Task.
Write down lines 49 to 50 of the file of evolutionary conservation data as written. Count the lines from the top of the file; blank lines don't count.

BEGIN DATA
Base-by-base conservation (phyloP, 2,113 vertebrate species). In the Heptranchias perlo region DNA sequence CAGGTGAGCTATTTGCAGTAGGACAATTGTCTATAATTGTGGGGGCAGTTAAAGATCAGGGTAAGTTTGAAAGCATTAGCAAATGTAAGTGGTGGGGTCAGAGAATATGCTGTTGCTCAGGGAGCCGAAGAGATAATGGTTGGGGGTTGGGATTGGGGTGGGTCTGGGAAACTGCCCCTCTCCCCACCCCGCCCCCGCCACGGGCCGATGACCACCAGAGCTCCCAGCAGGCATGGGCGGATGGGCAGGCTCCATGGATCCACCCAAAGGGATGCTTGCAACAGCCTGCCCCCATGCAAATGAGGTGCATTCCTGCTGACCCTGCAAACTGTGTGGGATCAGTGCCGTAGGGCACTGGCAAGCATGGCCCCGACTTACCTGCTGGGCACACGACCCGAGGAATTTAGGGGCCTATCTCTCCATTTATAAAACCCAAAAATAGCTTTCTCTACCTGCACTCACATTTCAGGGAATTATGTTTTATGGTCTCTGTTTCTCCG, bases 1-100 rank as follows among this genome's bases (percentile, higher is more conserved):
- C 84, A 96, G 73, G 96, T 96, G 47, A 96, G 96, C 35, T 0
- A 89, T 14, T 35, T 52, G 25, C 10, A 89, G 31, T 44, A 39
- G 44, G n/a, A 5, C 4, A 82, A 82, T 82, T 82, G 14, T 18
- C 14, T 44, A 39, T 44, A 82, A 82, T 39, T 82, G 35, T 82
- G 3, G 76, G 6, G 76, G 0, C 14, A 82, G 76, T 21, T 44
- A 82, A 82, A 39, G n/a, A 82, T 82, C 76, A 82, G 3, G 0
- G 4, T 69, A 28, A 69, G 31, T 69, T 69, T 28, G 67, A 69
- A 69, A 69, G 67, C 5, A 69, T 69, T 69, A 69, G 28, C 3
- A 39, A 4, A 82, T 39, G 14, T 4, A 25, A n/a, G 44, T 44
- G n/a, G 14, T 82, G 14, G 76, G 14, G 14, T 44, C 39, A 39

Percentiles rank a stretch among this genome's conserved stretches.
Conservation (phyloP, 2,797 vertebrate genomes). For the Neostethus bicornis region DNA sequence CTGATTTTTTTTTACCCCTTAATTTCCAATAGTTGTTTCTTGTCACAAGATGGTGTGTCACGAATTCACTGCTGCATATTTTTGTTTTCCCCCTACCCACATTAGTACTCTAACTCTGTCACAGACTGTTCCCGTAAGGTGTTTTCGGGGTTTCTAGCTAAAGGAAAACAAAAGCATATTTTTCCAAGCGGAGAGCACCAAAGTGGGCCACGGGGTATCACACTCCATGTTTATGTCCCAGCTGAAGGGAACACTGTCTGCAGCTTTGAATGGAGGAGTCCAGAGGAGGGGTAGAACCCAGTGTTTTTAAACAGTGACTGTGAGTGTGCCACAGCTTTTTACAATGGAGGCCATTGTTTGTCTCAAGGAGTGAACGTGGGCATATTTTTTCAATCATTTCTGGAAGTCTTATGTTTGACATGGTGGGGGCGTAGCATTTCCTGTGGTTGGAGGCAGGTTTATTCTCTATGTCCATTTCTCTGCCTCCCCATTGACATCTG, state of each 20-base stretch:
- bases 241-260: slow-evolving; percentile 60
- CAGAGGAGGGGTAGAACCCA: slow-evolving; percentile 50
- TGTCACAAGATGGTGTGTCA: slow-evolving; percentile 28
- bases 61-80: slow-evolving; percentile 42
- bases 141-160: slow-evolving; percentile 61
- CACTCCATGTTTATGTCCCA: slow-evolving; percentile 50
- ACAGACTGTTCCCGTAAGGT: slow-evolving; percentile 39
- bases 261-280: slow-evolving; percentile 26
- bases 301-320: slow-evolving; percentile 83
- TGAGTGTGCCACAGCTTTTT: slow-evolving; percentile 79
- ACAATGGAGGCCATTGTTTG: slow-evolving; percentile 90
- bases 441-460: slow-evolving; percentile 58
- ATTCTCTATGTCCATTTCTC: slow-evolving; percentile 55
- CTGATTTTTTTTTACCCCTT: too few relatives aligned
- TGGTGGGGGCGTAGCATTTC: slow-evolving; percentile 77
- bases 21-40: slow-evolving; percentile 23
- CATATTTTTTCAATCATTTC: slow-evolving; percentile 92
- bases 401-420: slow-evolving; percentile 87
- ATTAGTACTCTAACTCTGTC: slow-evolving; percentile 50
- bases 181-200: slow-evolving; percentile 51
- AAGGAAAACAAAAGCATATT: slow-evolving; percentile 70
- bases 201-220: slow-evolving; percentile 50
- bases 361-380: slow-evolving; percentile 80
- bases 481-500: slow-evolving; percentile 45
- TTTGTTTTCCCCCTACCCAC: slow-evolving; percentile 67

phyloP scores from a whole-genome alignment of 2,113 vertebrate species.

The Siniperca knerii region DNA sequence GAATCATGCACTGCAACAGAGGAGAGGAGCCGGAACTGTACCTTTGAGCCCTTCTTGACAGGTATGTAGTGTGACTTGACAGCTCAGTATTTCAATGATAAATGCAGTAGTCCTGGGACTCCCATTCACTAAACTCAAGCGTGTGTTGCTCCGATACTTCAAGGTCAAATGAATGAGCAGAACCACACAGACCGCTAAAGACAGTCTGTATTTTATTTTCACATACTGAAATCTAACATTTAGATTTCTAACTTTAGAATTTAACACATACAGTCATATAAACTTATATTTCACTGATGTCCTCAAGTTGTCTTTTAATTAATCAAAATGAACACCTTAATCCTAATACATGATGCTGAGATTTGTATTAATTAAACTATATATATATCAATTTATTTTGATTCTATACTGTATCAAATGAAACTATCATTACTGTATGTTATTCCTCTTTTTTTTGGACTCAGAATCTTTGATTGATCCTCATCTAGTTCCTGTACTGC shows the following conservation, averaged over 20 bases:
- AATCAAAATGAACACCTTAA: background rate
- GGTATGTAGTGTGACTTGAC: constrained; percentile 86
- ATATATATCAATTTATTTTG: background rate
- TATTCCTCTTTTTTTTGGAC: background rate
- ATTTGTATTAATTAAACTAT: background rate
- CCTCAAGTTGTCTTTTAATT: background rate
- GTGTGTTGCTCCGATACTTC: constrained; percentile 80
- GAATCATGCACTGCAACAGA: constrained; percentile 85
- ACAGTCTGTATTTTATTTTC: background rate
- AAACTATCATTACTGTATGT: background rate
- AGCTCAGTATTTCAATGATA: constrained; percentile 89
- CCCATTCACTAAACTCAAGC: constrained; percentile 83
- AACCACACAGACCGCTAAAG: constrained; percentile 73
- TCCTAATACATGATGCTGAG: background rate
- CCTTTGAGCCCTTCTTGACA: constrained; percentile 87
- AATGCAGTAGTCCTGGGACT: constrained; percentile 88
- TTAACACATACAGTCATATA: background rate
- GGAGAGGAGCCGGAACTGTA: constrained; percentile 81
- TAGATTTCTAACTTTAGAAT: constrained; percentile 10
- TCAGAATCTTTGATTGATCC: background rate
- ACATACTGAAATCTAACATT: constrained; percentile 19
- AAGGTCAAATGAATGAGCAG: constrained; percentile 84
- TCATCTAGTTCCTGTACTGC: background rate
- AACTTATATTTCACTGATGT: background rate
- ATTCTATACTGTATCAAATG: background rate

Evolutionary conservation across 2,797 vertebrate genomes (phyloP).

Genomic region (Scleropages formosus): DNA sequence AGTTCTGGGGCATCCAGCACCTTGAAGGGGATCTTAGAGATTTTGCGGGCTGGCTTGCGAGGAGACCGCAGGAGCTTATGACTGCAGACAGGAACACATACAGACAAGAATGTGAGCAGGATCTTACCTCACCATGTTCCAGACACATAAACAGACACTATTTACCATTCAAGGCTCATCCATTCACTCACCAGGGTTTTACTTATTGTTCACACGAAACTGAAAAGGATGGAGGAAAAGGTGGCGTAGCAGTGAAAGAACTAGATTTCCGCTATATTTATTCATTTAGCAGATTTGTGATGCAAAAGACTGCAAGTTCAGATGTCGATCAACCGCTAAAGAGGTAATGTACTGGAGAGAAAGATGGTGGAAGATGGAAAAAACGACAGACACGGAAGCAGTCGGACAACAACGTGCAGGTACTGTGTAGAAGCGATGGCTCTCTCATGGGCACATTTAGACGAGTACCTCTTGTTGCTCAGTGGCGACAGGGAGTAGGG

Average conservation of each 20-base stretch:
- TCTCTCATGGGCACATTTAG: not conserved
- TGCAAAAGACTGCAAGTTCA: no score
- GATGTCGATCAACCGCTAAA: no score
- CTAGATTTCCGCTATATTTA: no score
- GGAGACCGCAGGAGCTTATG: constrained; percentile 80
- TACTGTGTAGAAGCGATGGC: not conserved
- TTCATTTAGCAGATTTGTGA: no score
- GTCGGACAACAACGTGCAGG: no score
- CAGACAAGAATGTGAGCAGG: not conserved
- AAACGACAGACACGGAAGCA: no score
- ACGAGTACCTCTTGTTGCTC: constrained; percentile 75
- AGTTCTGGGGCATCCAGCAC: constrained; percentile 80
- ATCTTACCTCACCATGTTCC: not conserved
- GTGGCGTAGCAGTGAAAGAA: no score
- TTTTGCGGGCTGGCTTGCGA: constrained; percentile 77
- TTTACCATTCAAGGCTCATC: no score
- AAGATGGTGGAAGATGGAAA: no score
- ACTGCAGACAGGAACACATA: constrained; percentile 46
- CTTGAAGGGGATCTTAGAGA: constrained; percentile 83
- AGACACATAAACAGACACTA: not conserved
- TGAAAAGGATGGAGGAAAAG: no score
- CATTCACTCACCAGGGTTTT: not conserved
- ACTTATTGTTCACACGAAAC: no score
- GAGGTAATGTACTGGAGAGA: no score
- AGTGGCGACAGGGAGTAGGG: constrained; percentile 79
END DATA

- ACAGTCTGTATTTTATTTTC: background rate
- AAACTATCATTACTGTATGT: background rate